When we are talking about wood floors things get a little more complicated. If you are planning to stain the wood floor after removing the linoleum then Krud Kutter Floor Adhesive Remover will work fine. You will want to do a test area sample first to understand how long the product should remain on the surface before removal. As wood is porous, the product will gradually seep into the wood below. By test sampling and properly understanding the removal time frame you can reduce any affect the product will have on the wood surface. So do not let the product contact your wood longer than is necessary to complete the task.

If the wood that you are working with is very light or you are planning to apply a natural tone stain after linoleum removal, then you naturally need to be careful. Krud Kutter Floor Adhesive Remover itself is clear, but it does have a slight yellow tint to it. It is very likely the product will seep into the pores of the wood and leave behind a faint yellow stain. This would obviously be more apparent on light or natural tone woods and can usually be removed by sanding; but not always. So keep this in mind.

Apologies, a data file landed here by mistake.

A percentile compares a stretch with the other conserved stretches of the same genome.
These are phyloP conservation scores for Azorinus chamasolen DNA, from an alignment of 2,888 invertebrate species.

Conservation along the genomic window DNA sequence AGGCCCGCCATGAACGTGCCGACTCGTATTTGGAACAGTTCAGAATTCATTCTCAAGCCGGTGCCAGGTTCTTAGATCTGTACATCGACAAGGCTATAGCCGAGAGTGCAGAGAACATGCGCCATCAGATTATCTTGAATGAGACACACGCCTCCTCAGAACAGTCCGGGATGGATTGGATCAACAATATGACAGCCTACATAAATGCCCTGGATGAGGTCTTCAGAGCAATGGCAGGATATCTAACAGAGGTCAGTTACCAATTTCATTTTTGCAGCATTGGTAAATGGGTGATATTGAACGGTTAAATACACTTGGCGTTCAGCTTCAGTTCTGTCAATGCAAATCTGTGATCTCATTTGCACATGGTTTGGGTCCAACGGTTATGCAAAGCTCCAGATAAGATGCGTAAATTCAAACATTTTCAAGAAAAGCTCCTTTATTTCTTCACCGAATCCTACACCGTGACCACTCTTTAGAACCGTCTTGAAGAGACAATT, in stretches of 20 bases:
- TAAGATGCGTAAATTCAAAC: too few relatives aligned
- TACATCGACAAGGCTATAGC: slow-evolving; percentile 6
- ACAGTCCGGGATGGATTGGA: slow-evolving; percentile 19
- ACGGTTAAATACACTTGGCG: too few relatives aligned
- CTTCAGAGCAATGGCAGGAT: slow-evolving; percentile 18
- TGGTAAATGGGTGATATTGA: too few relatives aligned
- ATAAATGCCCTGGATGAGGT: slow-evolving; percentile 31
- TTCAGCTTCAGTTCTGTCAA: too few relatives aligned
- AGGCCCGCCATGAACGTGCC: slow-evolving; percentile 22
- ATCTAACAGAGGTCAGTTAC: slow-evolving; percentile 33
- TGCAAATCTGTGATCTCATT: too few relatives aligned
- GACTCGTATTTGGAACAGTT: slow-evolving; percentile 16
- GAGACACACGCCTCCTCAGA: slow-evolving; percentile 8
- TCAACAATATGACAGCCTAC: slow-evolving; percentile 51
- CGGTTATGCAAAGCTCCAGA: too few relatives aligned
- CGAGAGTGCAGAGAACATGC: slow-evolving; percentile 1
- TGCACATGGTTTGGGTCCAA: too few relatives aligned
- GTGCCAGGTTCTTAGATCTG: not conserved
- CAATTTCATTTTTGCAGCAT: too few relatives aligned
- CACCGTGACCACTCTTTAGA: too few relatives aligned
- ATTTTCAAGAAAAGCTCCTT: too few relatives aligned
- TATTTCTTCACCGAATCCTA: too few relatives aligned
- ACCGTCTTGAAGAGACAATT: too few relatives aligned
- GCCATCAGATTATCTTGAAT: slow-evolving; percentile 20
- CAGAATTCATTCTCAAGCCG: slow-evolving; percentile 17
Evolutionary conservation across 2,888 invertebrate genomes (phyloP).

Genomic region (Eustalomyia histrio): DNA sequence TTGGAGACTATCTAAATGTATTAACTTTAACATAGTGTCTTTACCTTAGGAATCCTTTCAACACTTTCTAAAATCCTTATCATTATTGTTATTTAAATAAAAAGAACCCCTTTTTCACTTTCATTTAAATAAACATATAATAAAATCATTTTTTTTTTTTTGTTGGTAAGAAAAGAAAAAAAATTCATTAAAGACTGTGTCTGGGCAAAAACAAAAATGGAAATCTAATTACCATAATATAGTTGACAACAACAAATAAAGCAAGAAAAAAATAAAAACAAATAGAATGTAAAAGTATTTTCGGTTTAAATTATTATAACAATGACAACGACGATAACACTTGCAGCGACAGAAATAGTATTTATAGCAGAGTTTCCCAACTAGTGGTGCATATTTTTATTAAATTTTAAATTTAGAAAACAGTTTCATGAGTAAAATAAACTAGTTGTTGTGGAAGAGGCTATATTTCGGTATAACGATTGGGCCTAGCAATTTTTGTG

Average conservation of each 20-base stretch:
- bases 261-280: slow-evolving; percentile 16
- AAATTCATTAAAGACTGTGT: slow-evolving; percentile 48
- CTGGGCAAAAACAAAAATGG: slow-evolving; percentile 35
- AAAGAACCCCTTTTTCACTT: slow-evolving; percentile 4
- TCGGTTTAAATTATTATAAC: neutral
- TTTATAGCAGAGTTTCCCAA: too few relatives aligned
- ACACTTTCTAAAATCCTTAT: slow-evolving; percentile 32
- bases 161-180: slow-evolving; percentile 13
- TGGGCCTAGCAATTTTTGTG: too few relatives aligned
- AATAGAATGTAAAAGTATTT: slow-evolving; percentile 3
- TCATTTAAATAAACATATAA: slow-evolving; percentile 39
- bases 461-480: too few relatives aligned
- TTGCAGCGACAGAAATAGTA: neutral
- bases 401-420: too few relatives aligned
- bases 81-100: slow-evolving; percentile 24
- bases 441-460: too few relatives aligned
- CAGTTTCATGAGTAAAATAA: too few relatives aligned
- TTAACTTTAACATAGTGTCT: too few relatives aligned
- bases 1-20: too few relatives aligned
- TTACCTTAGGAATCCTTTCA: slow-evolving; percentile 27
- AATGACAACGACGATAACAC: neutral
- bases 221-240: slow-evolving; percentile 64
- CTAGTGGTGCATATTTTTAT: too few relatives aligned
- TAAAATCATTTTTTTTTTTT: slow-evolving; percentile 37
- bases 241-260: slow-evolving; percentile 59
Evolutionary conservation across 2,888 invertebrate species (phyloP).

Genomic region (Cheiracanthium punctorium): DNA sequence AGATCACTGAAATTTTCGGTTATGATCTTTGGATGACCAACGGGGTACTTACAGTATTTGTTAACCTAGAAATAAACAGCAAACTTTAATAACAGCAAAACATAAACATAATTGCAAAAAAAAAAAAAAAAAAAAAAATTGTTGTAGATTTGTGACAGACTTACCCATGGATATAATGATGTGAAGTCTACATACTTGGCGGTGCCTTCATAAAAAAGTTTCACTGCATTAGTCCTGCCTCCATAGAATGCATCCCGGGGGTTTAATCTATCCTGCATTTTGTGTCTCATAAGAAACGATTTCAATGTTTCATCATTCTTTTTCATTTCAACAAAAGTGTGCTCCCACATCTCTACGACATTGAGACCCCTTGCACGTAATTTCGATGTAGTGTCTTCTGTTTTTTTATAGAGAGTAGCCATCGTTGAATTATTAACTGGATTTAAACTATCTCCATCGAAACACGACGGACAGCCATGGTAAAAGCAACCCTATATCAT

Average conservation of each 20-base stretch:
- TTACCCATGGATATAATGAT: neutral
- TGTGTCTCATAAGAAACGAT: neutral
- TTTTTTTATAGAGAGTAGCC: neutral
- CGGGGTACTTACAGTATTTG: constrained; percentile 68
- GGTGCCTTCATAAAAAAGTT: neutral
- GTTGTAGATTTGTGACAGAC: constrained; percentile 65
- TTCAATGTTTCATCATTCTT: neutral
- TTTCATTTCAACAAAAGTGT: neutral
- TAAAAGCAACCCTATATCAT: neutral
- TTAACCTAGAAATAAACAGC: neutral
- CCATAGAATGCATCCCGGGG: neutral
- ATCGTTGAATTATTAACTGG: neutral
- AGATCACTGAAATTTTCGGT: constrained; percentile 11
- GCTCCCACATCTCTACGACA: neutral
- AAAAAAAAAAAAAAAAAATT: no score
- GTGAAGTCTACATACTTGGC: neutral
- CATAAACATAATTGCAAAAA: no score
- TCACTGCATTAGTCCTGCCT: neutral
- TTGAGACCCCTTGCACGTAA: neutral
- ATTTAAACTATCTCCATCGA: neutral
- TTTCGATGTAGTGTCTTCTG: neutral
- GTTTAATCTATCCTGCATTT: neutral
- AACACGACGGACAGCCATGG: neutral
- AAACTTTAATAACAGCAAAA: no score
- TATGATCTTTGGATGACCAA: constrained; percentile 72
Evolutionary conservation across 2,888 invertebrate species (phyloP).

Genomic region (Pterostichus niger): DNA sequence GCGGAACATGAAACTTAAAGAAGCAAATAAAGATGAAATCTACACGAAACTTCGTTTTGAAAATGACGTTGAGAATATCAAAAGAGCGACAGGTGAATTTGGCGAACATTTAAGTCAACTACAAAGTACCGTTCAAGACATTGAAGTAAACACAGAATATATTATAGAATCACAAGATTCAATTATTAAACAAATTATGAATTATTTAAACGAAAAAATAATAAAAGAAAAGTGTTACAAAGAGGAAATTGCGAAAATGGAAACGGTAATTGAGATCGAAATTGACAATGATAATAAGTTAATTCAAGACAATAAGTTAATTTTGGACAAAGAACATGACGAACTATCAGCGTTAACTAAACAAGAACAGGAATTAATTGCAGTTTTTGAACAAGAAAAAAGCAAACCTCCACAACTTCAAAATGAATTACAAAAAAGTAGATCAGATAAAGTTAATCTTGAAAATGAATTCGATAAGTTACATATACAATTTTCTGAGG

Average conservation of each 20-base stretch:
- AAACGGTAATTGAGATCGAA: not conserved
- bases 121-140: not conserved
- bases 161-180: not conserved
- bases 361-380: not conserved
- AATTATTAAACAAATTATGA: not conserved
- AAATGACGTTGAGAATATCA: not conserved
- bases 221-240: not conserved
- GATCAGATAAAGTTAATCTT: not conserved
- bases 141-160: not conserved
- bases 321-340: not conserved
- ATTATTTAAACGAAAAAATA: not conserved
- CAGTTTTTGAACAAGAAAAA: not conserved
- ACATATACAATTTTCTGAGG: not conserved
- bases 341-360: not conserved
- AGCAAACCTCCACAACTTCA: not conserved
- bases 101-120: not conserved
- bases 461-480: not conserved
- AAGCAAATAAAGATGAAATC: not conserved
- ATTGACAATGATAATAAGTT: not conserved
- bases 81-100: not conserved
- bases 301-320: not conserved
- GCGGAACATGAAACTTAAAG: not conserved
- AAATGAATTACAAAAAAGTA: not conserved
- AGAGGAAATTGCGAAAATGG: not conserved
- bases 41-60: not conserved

Linoleum was probably laid over the wood surface to begin with because the floor beneath had a myriad of unknown issues. To that end protecting the wood floor below may not be important to you at all. It is certainly natural to expect that other maintenance would take place prior to the ultimate finishing of the floor or that the floor may be tiled and/or carpeted in some manner. It’s often a case by case basis, so be cautious and aware when using Krud Kutter Adhesive Remover to remove linoleum from your wood floor. If the wood floor below is your newest prize possession, then we suggest you seek an alternate remedy.

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